I’m sure I haven’t covered everything we can do to be ready and welcome your comments on the article. Here it is:
Frugal Tip – Wash In Cold Water
No, I’m not recommending that you take your shower with cold water. But when it comes to your washing machine, cold is usually fine and will get your clothes clean most of the time. Unless I am washing something really dirty, I wash it in cold water with a minimum amount of laundry detergent. My clothes still get clean and smell fresh. I do add a few drops of dawn dish washing detergent on any heavily soiled areas or stains.
Frugal Tips From Our Readers
Here is a cheap window cleaning recipe that uses cornstarch, yes, cornstarch.
To a small pail of tepid water, add a teaspoon of cornstarch. I use paper towels to clean my windows, but this would probably work with lint free cloths, diapers, etc. Apply solution with a damp cloth and polish it off with a dry one. As the cornstarch will not totally dissolve, some will settle to the bottom of the bucket as you work. Just swirl it around as you dampen your cloth.
My neighbor gave me this recipe when I complained that I could never get streak free windows. So, I cleaned my kitchen windows one afternoon and waited for the sun to make it to that side of my house. Sure enough, NO streaks, you really couldn’t tell there was glass in the windows ! And, I have cats that during the winter months love to put their little wet noses on the glass as they peer at the birds. Cleans right up.
I wanted to share a recipe for powdered laundry detergent with you. I have been using it for the last 8-9 months and love it. I have spend less than $10 during that time on laundry soap. For me, it is easier to store than the liquid.
2 c. finely grated Fels Naptha (you can also use Zote, Ivory, Kirks hardwater Castile. I like the way the Fels Naptha smells)
1 c. Arm & Hammer Washing Soda (it’s in a yellow box not orange)
1 c. Borax
I also put in 1 c. baking soda
Mix all ingredients together and store in an air tight container. An ice cream bucket with lid works well. I find Fels Naptha at Price Cutter.
I also use vinegar as my fabric softener with a few drops of essential oil for fragrance. If you use a Downey ball you can throw it in the wash at the beginning and not have to try to remember to catch the rinse cycle.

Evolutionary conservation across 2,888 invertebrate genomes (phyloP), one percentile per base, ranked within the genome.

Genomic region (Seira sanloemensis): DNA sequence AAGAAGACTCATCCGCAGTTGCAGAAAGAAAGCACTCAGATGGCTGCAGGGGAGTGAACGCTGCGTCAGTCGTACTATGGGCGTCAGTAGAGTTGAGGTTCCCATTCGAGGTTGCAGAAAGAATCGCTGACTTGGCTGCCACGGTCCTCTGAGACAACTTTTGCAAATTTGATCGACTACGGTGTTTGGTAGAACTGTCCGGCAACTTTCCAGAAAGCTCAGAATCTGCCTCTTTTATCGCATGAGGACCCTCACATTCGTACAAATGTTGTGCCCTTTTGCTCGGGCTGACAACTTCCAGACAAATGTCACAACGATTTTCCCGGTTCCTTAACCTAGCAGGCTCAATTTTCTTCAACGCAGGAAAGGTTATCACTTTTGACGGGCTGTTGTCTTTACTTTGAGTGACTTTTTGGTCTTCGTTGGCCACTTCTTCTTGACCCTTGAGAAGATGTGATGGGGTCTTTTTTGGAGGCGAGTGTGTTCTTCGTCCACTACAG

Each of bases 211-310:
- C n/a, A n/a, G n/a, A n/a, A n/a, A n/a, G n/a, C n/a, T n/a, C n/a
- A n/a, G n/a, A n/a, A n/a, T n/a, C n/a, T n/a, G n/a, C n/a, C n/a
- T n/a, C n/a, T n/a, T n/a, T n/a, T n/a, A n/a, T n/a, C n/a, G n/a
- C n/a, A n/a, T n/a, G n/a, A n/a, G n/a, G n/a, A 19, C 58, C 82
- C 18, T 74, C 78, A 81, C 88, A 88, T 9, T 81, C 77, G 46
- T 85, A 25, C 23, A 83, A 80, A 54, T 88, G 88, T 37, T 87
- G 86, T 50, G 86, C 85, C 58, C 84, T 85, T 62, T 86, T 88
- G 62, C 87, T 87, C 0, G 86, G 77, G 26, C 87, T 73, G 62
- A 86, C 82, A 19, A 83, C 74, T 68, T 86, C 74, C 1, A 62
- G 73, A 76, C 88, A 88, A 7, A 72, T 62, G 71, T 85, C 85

Have a good day!
Another thought about freezing the eggs – why not freeze each egg in an
ice cube tray. That way, each egg is separate and easily counted for
whatever recipe you are making.
This week’s featured recipe is the bread recipe I use every week to bake our bread. It’s delicious, very frugal and I think very timely to make it the featured recipe since we are talking about emergency preparedness in this week’s issue.
You can bake your own bread in the oven, or if you prefer in a bread maker. You’ll find plenty of breadmaker recipe on the HBHW website. If you don’t already own a breadmaker, check out your local thrift store. You can almost always find a used one there for a few dollars. Most of the breadmakers I’ve seen in thriftstores look like they haven’t been used at all.
This week’s reader recipe was submitted by HBHW reader Neita. It’s for a bean dip called Cowboy Caviar (love the name )
Neita says: “This is a quick and a great tasting recipe and I thought you might like to include it in your newsletter one of these days. This was a hit with the church ladies at our monthly gathering.”
I’m Looking For:
This section is going to be all about you. If you are looking for a particular recipe or a tip on how to do something, email it to me and I will post it in an upcoming newsletter. I’ll give you my input and will also post any suggestions other readers of the newsletter come up with. So take a moment to write me your questions and of course if you have a tip or idea for any question posted in this section feel free to send me that as well.
Here’s this week’s requests: